“This will revolutionize education!”
I definitely identify with this video by science educator Derek Muller from the Australian TV show Catalyst.
A few years ago I wrote “Technology, learning, and free will,” along similar lines to several points made in the video. I love Dr. Muller’s idea that learning is about what students are asked to do, and not simply how messages are presented. Check out his excellent Veritasium channel on YouTube, but beware – it’s addictive. The guy basically wrote a book on Designing Effective Multimedia.
Richard Clark once asserted that media “do not influence student achievement any more than the truck that delivers our groceries causes changes in our nutrition”. Robert Kozma came back with the idea that media have “characteristics that make them both more and less suitable for the accomplishment of certain kinds of learning tasks.” Thomas Russell looked at research on all kinds of learning modalities and found that, when course materials and teaching methodology were held constant, there were no significant differences in outcomes between learning at a distance and face to face.
My point? Technology can do good things, like make tasks go faster and provide access to people or resources. However, it doesn’t inherently make professors teach better or insure that students learn. If the underlying strategy is flawed, then adding or changing technology will not have a reliable positive impact on learning.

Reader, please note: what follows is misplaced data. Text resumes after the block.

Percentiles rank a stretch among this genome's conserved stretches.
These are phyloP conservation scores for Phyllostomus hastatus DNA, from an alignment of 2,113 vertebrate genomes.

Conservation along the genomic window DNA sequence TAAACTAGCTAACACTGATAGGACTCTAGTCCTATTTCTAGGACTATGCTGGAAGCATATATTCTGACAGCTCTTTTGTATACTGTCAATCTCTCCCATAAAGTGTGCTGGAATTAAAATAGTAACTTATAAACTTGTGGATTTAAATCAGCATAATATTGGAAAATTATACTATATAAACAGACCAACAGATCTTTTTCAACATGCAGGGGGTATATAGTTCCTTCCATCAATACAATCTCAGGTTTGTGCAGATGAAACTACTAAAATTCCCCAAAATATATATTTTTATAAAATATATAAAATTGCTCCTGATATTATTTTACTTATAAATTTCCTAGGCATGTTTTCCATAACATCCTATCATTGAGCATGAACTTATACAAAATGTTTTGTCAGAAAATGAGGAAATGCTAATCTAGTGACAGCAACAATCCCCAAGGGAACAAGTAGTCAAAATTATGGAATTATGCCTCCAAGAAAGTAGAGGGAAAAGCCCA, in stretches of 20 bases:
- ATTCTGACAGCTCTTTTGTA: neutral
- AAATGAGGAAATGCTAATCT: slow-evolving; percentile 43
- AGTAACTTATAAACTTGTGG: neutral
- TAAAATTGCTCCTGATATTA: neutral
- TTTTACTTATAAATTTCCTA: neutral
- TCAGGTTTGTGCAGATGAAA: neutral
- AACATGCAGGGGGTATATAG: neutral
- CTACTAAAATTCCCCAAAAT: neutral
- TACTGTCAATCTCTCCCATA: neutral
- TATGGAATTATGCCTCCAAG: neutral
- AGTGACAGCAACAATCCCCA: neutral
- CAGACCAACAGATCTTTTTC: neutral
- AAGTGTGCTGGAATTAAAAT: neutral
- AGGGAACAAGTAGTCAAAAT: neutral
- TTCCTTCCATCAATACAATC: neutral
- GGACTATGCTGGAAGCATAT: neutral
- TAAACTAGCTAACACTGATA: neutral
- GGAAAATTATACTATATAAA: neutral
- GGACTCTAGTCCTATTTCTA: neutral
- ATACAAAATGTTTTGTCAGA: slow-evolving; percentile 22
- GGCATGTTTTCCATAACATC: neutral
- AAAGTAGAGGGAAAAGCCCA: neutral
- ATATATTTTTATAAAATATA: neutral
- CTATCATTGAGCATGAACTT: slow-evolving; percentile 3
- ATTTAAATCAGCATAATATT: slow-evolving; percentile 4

- Derek Muller
- Research and theory
- Clark, Richard E. (1983). Reconsidering Research on Learning from Media, Review of Educational Research 53 (Winter 1983)
- Kozma, Robert B. (1994), The Influence of Media on Learning: The Debate Continues, School Library Media Research, Volume 22, Number 4, Summer 1994.
- Russell, Thomas. The No Significant Difference Phenomenon. 1999. NC State.
[Tip of the hat to Charles Barbour]
Post updated April 27, 2015
Image added April 28, 2015